Skip to main content

New answers tagged

0 votes

Word or idiom to describe clothes colours that don't match

Depending on the colour scheme, you could say "Um, no sorry, it looks very gaudy, and so does your house paintjob, incidentally" You wouldn't use gaudy for mismatched outfits that don't work ...
Tracy Smith's user avatar
4 votes

Word or idiom to describe clothes colours that don't match

Anglophones say the colours clash if they're not compatible. And if someone says, for example... "Your shirt clashes with your jacket" ...that almost always specifically means the colours ...
FumbleFingers's user avatar
0 votes

Word or idiom to describe clothes colours that don't match

jar (with something) comes to mind. Per OLD: to be different from something in a strange or unpleasant way Her brown shoes jarred with the rest of the outfit.
user405662's user avatar
  • 10.3k
2 votes
Accepted

Word or idiom to describe clothes colours that don't match

There is a hypernym (and it is, like the Arabic term, a rhyme-based irreversible binomial†) that would fit: hotch-potch [singular noun] [British]; in US use 'hodgepodge' A hotch-potch is an untidy ...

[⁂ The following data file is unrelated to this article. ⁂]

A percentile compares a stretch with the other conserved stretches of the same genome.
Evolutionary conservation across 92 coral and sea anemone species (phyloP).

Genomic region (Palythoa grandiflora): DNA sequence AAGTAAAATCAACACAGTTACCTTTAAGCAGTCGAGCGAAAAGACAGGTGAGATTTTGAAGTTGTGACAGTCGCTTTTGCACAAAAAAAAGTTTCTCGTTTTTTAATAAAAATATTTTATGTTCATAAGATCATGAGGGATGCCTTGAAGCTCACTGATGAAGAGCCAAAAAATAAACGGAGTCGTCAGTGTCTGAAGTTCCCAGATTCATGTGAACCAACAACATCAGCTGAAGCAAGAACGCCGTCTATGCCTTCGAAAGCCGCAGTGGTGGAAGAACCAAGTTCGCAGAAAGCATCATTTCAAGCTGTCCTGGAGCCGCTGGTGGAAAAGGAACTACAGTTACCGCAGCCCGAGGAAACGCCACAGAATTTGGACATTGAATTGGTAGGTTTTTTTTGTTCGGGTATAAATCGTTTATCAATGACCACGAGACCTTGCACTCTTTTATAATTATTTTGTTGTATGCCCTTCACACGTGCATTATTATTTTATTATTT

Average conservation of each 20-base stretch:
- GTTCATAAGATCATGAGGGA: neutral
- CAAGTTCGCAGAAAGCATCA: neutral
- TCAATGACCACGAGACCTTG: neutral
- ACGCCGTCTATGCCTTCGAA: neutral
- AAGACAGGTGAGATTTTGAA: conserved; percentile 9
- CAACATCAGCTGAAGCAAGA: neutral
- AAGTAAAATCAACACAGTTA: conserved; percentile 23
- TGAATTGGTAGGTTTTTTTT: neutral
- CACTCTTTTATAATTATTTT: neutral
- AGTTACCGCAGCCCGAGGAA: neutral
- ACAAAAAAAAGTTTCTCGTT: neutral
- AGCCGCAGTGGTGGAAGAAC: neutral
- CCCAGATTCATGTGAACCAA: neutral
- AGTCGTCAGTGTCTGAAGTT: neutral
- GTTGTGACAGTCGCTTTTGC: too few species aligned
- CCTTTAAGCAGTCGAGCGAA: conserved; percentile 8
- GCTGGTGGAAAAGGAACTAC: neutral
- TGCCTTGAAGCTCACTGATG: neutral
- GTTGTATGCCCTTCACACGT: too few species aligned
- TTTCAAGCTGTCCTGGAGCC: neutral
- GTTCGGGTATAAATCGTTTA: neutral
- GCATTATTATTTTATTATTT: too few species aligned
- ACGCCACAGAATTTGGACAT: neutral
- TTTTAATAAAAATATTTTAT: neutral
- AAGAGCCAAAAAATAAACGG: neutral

Edwin Ashworth's user avatar
1 vote

Synonym for "of my production"

There are many ways as suggested in the comments. I thought of "Home-produced honey" and searching Google images with that phrase yields Home-produced honey Home-grown honey (not sure about ...
Andrew Leach's user avatar
  • 103k
3 votes

Is there a similar expression to "pearl clutching" without the gender implications

Hand-wringing is what you are probably looking for! Merriam Webster hand-wringing noun and adjective - : an overwrought expression of concern or guilt Please, no more contrived hand-wringing and ...
Alex's user avatar
  • 41
0 votes

Is there a better word for 'anonymity' here?

The idea of a city as providing anonymity is a common one, so that's probably as good a word as any. Some examples follow. In 2017, the BBC quoted Peter Swire, professor of law and ethics at Georgia ...
Stuart F's user avatar
  • 10.5k
0 votes

Is there a better word for 'anonymity' here?

You could say The Festival was the reason he had chosen this place to enter the country, the safety and blending in it provided would make his further travels much smoother. Blend in means to look ...
fev's user avatar
  • 34.5k
0 votes

Is there a better word for 'anonymity' here?

Now that the poster has made allowance for phrases as well (previously it's only SWR), I propose lost in the shuffle. Failing to stand out among others. This metaphoric term alludes to mixing playing ...
user405662's user avatar
  • 10.3k
0 votes

Is there a better word for 'anonymity' here?

Untraceability or untrackability seems appropriate, but it unwieldy. Rewording slightly: The Festival was the reason he had chosen this place to enter the country, the increased number of foreigners ...
import random's user avatar
1 vote